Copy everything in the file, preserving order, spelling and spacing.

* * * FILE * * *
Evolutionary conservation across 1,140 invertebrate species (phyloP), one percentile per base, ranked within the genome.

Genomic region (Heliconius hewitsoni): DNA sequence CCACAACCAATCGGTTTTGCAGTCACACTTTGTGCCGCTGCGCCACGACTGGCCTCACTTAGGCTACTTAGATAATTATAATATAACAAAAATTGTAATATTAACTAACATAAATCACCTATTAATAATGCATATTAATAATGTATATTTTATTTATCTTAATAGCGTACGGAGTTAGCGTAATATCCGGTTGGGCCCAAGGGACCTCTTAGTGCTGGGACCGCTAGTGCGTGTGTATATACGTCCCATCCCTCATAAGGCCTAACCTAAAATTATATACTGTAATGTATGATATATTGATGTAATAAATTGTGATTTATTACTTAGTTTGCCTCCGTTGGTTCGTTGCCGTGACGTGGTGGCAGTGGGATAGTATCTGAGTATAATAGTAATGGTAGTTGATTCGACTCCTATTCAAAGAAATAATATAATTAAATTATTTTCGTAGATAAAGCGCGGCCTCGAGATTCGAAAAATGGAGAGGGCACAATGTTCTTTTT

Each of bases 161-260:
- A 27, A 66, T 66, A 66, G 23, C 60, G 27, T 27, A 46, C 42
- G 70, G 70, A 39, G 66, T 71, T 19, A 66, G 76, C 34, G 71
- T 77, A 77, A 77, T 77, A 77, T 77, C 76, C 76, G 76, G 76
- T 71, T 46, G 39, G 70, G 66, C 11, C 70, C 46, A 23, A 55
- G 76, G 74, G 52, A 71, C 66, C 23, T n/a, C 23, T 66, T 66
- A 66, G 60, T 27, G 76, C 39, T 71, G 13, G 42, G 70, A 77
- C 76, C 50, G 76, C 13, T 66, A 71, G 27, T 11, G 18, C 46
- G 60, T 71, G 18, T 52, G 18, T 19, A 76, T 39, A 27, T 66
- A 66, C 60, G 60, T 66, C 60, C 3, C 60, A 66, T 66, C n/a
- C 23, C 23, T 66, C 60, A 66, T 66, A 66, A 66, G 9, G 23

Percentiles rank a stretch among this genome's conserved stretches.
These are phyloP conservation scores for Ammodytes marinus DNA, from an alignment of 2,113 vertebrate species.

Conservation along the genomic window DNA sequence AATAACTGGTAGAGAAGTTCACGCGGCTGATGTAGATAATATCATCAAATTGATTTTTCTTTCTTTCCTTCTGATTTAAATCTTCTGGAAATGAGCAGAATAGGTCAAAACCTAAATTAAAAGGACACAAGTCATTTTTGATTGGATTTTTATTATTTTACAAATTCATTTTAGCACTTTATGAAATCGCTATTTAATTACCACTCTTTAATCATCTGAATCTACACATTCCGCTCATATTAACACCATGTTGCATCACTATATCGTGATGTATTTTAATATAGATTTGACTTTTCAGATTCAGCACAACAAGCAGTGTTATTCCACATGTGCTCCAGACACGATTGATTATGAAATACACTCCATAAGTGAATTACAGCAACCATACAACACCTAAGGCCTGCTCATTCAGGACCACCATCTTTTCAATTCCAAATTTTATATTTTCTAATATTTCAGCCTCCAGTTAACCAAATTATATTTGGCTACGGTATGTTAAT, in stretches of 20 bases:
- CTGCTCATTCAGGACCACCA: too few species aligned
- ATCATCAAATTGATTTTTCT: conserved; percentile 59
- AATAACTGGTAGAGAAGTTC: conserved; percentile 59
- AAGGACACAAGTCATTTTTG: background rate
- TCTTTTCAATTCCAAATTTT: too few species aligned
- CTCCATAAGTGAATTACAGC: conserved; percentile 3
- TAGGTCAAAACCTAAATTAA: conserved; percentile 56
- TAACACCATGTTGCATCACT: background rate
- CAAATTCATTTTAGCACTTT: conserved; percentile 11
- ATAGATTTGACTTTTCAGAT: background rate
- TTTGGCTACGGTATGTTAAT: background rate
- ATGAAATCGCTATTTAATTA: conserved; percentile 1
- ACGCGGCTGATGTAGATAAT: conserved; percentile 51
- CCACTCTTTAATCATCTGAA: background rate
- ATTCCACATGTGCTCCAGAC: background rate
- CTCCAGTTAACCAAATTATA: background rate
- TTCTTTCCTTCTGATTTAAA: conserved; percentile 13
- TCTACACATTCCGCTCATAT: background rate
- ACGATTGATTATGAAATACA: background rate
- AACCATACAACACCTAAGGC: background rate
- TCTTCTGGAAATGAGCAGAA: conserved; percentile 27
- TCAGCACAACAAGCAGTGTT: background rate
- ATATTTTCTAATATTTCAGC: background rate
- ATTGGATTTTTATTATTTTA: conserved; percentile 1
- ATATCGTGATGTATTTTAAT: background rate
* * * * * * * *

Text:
Evolutionary conservation across 1,140 invertebrate species (phyloP), one percentile per base, ranked within the genome.

Genomic region (Heliconius hewitsoni): DNA sequence CCACAACCAATCGGTTTTGCAGTCACACTTTGTGCCGCTGCGCCACGACTGGCCTCACTTAGGCTACTTAGATAATTATAATATAACAAAAATTGTAATATTAACTAACATAAATCACCTATTAATAATGCATATTAATAATGTATATTTTATTTATCTTAATAGCGTACGGAGTTAGCGTAATATCCGGTTGGGCCCAAGGGACCTCTTAGTGCTGGGACCGCTAGTGCGTGTGTATATACGTCCCATCCCTCATAAGGCCTAACCTAAAATTATATACTGTAATGTATGATATATTGATGTAATAAATTGTGATTTATTACTTAGTTTGCCTCCGTTGGTTCGTTGCCGTGACGTGGTGGCAGTGGGATAGTATCTGAGTATAATAGTAATGGTAGTTGATTCGACTCCTATTCAAAGAAATAATATAATTAAATTATTTTCGTAGATAAAGCGCGGCCTCGAGATTCGAAAAATGGAGAGGGCACAATGTTCTTTTT

Each of bases 161-260:
- A 27, A 66, T 66, A 66, G 23, C 60, G 27, T 27, A 46, C 42
- G 70, G 70, A 39, G 66, T 71, T 19, A 66, G 76, C 34, G 71
- T 77, A 77, A 77, T 77, A 77, T 77, C 76, C 76, G 76, G 76
- T 71, T 46, G 39, G 70, G 66, C 11, C 70, C 46, A 23, A 55
- G 76, G 74, G 52, A 71, C 66, C 23, T n/a, C 23, T 66, T 66
- A 66, G 60, T 27, G 76, C 39, T 71, G 13, G 42, G 70, A 77
- C 76, C 50, G 76, C 13, T 66, A 71, G 27, T 11, G 18, C 46
- G 60, T 71, G 18, T 52, G 18, T 19, A 76, T 39, A 27, T 66
- A 66, C 60, G 60, T 66, C 60, C 3, C 60, A 66, T 66, C n/a
- C 23, C 23, T 66, C 60, A 66, T 66, A 66, A 66, G 9, G 23

Percentiles rank a stretch among this genome's conserved stretches.
These are phyloP conservation scores for Ammodytes marinus DNA, from an alignment of 2,113 vertebrate species.

Conservation along the genomic window DNA sequence AATAACTGGTAGAGAAGTTCACGCGGCTGATGTAGATAATATCATCAAATTGATTTTTCTTTCTTTCCTTCTGATTTAAATCTTCTGGAAATGAGCAGAATAGGTCAAAACCTAAATTAAAAGGACACAAGTCATTTTTGATTGGATTTTTATTATTTTACAAATTCATTTTAGCACTTTATGAAATCGCTATTTAATTACCACTCTTTAATCATCTGAATCTACACATTCCGCTCATATTAACACCATGTTGCATCACTATATCGTGATGTATTTTAATATAGATTTGACTTTTCAGATTCAGCACAACAAGCAGTGTTATTCCACATGTGCTCCAGACACGATTGATTATGAAATACACTCCATAAGTGAATTACAGCAACCATACAACACCTAAGGCCTGCTCATTCAGGACCACCATCTTTTCAATTCCAAATTTTATATTTTCTAATATTTCAGCCTCCAGTTAACCAAATTATATTTGGCTACGGTATGTTAAT, in stretches of 20 bases:
- CTGCTCATTCAGGACCACCA: too few species aligned
- ATCATCAAATTGATTTTTCT: conserved; percentile 59
- AATAACTGGTAGAGAAGTTC: conserved; percentile 59
- AAGGACACAAGTCATTTTTG: background rate
- TCTTTTCAATTCCAAATTTT: too few species aligned
- CTCCATAAGTGAATTACAGC: conserved; percentile 3
- TAGGTCAAAACCTAAATTAA: conserved; percentile 56
- TAACACCATGTTGCATCACT: background rate
- CAAATTCATTTTAGCACTTT: conserved; percentile 11
- ATAGATTTGACTTTTCAGAT: background rate
- TTTGGCTACGGTATGTTAAT: background rate
- ATGAAATCGCTATTTAATTA: conserved; percentile 1
- ACGCGGCTGATGTAGATAAT: conserved; percentile 51
- CCACTCTTTAATCATCTGAA: background rate
- ATTCCACATGTGCTCCAGAC: background rate
- CTCCAGTTAACCAAATTATA: background rate
- TTCTTTCCTTCTGATTTAAA: conserved; percentile 13
- TCTACACATTCCGCTCATAT: background rate
- ACGATTGATTATGAAATACA: background rate
- AACCATACAACACCTAAGGC: background rate
- TCTTCTGGAAATGAGCAGAA: conserved; percentile 27
- TCAGCACAACAAGCAGTGTT: background rate
- ATATTTTCTAATATTTCAGC: background rate
- ATTGGATTTTTATTATTTTA: conserved; percentile 1
- ATATCGTGATGTATTTTAAT: background rate